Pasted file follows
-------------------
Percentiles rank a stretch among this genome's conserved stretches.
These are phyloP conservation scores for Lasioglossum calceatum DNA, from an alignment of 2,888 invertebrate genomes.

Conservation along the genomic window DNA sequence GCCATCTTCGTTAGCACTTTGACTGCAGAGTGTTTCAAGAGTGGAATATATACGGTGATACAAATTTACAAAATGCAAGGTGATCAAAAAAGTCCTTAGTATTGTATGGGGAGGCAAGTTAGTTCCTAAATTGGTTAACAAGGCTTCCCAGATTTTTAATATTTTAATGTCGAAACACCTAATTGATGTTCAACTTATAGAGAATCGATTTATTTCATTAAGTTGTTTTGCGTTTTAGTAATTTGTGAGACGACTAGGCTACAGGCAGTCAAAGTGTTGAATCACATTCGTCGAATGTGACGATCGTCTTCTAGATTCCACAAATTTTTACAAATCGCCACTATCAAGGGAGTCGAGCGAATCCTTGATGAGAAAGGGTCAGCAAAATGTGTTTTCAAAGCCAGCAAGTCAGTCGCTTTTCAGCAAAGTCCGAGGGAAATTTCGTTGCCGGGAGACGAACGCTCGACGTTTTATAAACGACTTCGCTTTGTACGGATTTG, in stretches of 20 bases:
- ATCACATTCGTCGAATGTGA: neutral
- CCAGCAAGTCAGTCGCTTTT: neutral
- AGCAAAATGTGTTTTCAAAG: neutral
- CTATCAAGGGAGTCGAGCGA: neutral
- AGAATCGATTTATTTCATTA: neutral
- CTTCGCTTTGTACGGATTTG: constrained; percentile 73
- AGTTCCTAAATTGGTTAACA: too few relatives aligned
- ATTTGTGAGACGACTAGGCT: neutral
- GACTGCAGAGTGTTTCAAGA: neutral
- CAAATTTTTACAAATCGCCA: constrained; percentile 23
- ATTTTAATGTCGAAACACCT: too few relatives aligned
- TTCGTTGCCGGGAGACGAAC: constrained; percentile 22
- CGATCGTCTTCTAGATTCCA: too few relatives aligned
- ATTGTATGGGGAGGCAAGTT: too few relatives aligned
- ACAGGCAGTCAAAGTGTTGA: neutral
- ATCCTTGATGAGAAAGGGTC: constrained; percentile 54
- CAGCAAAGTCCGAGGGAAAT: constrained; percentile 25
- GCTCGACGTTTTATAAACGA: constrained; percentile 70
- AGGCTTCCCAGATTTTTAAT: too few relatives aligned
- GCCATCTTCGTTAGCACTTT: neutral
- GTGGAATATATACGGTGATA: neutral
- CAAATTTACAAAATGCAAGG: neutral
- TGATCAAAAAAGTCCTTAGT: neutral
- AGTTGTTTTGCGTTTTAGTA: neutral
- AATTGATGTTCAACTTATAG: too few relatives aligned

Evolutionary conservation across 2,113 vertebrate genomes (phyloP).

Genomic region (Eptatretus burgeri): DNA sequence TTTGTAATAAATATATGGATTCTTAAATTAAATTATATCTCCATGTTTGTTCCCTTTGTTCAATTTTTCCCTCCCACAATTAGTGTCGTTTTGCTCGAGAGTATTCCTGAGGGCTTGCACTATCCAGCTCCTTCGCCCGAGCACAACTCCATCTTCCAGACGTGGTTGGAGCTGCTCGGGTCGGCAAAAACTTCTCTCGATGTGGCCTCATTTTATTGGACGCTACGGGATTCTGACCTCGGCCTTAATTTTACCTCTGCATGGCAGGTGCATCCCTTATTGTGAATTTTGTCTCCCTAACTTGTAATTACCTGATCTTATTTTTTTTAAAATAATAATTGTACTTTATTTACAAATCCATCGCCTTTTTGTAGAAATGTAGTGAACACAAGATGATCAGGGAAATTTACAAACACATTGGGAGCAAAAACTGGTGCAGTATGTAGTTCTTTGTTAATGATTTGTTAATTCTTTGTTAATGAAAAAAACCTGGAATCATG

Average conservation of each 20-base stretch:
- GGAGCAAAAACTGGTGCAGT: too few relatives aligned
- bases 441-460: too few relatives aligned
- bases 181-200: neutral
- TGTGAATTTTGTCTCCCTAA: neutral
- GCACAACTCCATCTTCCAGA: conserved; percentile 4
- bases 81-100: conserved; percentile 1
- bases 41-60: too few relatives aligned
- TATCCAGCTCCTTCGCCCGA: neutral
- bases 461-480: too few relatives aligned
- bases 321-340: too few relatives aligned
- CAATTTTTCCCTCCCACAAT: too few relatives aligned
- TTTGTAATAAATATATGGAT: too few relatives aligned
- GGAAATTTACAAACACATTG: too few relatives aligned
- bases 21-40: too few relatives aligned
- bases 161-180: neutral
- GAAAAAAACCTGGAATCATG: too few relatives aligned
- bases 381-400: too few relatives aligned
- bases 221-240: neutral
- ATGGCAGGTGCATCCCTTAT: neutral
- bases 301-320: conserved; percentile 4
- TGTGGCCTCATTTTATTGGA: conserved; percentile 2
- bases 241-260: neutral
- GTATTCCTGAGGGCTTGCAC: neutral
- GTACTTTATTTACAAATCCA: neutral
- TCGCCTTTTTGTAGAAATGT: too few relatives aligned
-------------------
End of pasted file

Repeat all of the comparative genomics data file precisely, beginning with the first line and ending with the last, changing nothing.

Percentiles rank a stretch among this genome's conserved stretches.
These are phyloP conservation scores for Lasioglossum calceatum DNA, from an alignment of 2,888 invertebrate genomes.

Conservation along the genomic window DNA sequence GCCATCTTCGTTAGCACTTTGACTGCAGAGTGTTTCAAGAGTGGAATATATACGGTGATACAAATTTACAAAATGCAAGGTGATCAAAAAAGTCCTTAGTATTGTATGGGGAGGCAAGTTAGTTCCTAAATTGGTTAACAAGGCTTCCCAGATTTTTAATATTTTAATGTCGAAACACCTAATTGATGTTCAACTTATAGAGAATCGATTTATTTCATTAAGTTGTTTTGCGTTTTAGTAATTTGTGAGACGACTAGGCTACAGGCAGTCAAAGTGTTGAATCACATTCGTCGAATGTGACGATCGTCTTCTAGATTCCACAAATTTTTACAAATCGCCACTATCAAGGGAGTCGAGCGAATCCTTGATGAGAAAGGGTCAGCAAAATGTGTTTTCAAAGCCAGCAAGTCAGTCGCTTTTCAGCAAAGTCCGAGGGAAATTTCGTTGCCGGGAGACGAACGCTCGACGTTTTATAAACGACTTCGCTTTGTACGGATTTG, in stretches of 20 bases:
- ATCACATTCGTCGAATGTGA: neutral
- CCAGCAAGTCAGTCGCTTTT: neutral
- AGCAAAATGTGTTTTCAAAG: neutral
- CTATCAAGGGAGTCGAGCGA: neutral
- AGAATCGATTTATTTCATTA: neutral
- CTTCGCTTTGTACGGATTTG: constrained; percentile 73
- AGTTCCTAAATTGGTTAACA: too few relatives aligned
- ATTTGTGAGACGACTAGGCT: neutral
- GACTGCAGAGTGTTTCAAGA: neutral
- CAAATTTTTACAAATCGCCA: constrained; percentile 23
- ATTTTAATGTCGAAACACCT: too few relatives aligned
- TTCGTTGCCGGGAGACGAAC: constrained; percentile 22
- CGATCGTCTTCTAGATTCCA: too few relatives aligned
- ATTGTATGGGGAGGCAAGTT: too few relatives aligned
- ACAGGCAGTCAAAGTGTTGA: neutral
- ATCCTTGATGAGAAAGGGTC: constrained; percentile 54
- CAGCAAAGTCCGAGGGAAAT: constrained; percentile 25
- GCTCGACGTTTTATAAACGA: constrained; percentile 70
- AGGCTTCCCAGATTTTTAAT: too few relatives aligned
- GCCATCTTCGTTAGCACTTT: neutral
- GTGGAATATATACGGTGATA: neutral
- CAAATTTACAAAATGCAAGG: neutral
- TGATCAAAAAAGTCCTTAGT: neutral
- AGTTGTTTTGCGTTTTAGTA: neutral
- AATTGATGTTCAACTTATAG: too few relatives aligned

Evolutionary conservation across 2,113 vertebrate genomes (phyloP).

Genomic region (Eptatretus burgeri): DNA sequence TTTGTAATAAATATATGGATTCTTAAATTAAATTATATCTCCATGTTTGTTCCCTTTGTTCAATTTTTCCCTCCCACAATTAGTGTCGTTTTGCTCGAGAGTATTCCTGAGGGCTTGCACTATCCAGCTCCTTCGCCCGAGCACAACTCCATCTTCCAGACGTGGTTGGAGCTGCTCGGGTCGGCAAAAACTTCTCTCGATGTGGCCTCATTTTATTGGACGCTACGGGATTCTGACCTCGGCCTTAATTTTACCTCTGCATGGCAGGTGCATCCCTTATTGTGAATTTTGTCTCCCTAACTTGTAATTACCTGATCTTATTTTTTTTAAAATAATAATTGTACTTTATTTACAAATCCATCGCCTTTTTGTAGAAATGTAGTGAACACAAGATGATCAGGGAAATTTACAAACACATTGGGAGCAAAAACTGGTGCAGTATGTAGTTCTTTGTTAATGATTTGTTAATTCTTTGTTAATGAAAAAAACCTGGAATCATG

Average conservation of each 20-base stretch:
- GGAGCAAAAACTGGTGCAGT: too few relatives aligned
- bases 441-460: too few relatives aligned
- bases 181-200: neutral
- TGTGAATTTTGTCTCCCTAA: neutral
- GCACAACTCCATCTTCCAGA: conserved; percentile 4
- bases 81-100: conserved; percentile 1
- bases 41-60: too few relatives aligned
- TATCCAGCTCCTTCGCCCGA: neutral
- bases 461-480: too few relatives aligned
- bases 321-340: too few relatives aligned
- CAATTTTTCCCTCCCACAAT: too few relatives aligned
- TTTGTAATAAATATATGGAT: too few relatives aligned
- GGAAATTTACAAACACATTG: too few relatives aligned
- bases 21-40: too few relatives aligned
- bases 161-180: neutral
- GAAAAAAACCTGGAATCATG: too few relatives aligned
- bases 381-400: too few relatives aligned
- bases 221-240: neutral
- ATGGCAGGTGCATCCCTTAT: neutral
- bases 301-320: conserved; percentile 4
- TGTGGCCTCATTTTATTGGA: conserved; percentile 2
- bases 241-260: neutral
- GTATTCCTGAGGGCTTGCAC: neutral
- GTACTTTATTTACAAATCCA: neutral
- TCGCCTTTTTGTAGAAATGT: too few relatives aligned